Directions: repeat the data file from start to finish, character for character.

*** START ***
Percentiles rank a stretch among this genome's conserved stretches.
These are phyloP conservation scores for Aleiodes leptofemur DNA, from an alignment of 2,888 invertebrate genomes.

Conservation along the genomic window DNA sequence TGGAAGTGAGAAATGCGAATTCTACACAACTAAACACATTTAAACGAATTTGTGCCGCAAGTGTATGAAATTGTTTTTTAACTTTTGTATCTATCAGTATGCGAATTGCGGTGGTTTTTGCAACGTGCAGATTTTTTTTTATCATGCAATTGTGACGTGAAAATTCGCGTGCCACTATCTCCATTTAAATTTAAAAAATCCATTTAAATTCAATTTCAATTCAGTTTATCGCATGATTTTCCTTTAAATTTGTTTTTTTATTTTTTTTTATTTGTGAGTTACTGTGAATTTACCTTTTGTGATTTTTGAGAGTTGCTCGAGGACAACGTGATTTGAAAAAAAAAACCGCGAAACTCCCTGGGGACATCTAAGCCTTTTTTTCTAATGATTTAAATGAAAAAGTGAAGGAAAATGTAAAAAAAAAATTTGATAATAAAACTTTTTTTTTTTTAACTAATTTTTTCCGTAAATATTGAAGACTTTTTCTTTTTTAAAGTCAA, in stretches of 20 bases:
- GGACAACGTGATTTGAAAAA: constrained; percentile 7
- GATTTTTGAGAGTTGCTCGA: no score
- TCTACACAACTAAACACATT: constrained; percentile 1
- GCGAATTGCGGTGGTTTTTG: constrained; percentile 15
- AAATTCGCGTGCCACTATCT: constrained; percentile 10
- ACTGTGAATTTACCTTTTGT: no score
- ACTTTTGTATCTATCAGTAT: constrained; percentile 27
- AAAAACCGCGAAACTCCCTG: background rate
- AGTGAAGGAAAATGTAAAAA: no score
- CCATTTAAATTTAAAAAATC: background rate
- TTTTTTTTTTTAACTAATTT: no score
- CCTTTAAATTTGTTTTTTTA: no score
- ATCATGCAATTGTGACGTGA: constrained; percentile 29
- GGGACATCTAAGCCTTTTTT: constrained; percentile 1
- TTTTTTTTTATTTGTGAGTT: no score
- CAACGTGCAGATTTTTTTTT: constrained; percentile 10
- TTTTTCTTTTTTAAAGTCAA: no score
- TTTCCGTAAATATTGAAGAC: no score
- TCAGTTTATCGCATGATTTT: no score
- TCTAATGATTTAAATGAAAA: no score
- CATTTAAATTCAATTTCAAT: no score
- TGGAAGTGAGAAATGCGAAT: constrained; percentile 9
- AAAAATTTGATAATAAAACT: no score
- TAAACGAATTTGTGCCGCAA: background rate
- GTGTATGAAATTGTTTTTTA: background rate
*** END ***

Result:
Percentiles rank a stretch among this genome's conserved stretches.
These are phyloP conservation scores for Aleiodes leptofemur DNA, from an alignment of 2,888 invertebrate genomes.

Conservation along the genomic window DNA sequence TGGAAGTGAGAAATGCGAATTCTACACAACTAAACACATTTAAACGAATTTGTGCCGCAAGTGTATGAAATTGTTTTTTAACTTTTGTATCTATCAGTATGCGAATTGCGGTGGTTTTTGCAACGTGCAGATTTTTTTTTATCATGCAATTGTGACGTGAAAATTCGCGTGCCACTATCTCCATTTAAATTTAAAAAATCCATTTAAATTCAATTTCAATTCAGTTTATCGCATGATTTTCCTTTAAATTTGTTTTTTTATTTTTTTTTATTTGTGAGTTACTGTGAATTTACCTTTTGTGATTTTTGAGAGTTGCTCGAGGACAACGTGATTTGAAAAAAAAAACCGCGAAACTCCCTGGGGACATCTAAGCCTTTTTTTCTAATGATTTAAATGAAAAAGTGAAGGAAAATGTAAAAAAAAAATTTGATAATAAAACTTTTTTTTTTTTAACTAATTTTTTCCGTAAATATTGAAGACTTTTTCTTTTTTAAAGTCAA, in stretches of 20 bases:
- GGACAACGTGATTTGAAAAA: constrained; percentile 7
- GATTTTTGAGAGTTGCTCGA: no score
- TCTACACAACTAAACACATT: constrained; percentile 1
- GCGAATTGCGGTGGTTTTTG: constrained; percentile 15
- AAATTCGCGTGCCACTATCT: constrained; percentile 10
- ACTGTGAATTTACCTTTTGT: no score
- ACTTTTGTATCTATCAGTAT: constrained; percentile 27
- AAAAACCGCGAAACTCCCTG: background rate
- AGTGAAGGAAAATGTAAAAA: no score
- CCATTTAAATTTAAAAAATC: background rate
- TTTTTTTTTTTAACTAATTT: no score
- CCTTTAAATTTGTTTTTTTA: no score
- ATCATGCAATTGTGACGTGA: constrained; percentile 29
- GGGACATCTAAGCCTTTTTT: constrained; percentile 1
- TTTTTTTTTATTTGTGAGTT: no score
- CAACGTGCAGATTTTTTTTT: constrained; percentile 10
- TTTTTCTTTTTTAAAGTCAA: no score
- TTTCCGTAAATATTGAAGAC: no score
- TCAGTTTATCGCATGATTTT: no score
- TCTAATGATTTAAATGAAAA: no score
- CATTTAAATTCAATTTCAAT: no score
- TGGAAGTGAGAAATGCGAAT: constrained; percentile 9
- AAAAATTTGATAATAAAACT: no score
- TAAACGAATTTGTGCCGCAA: background rate
- GTGTATGAAATTGTTTTTTA: background rate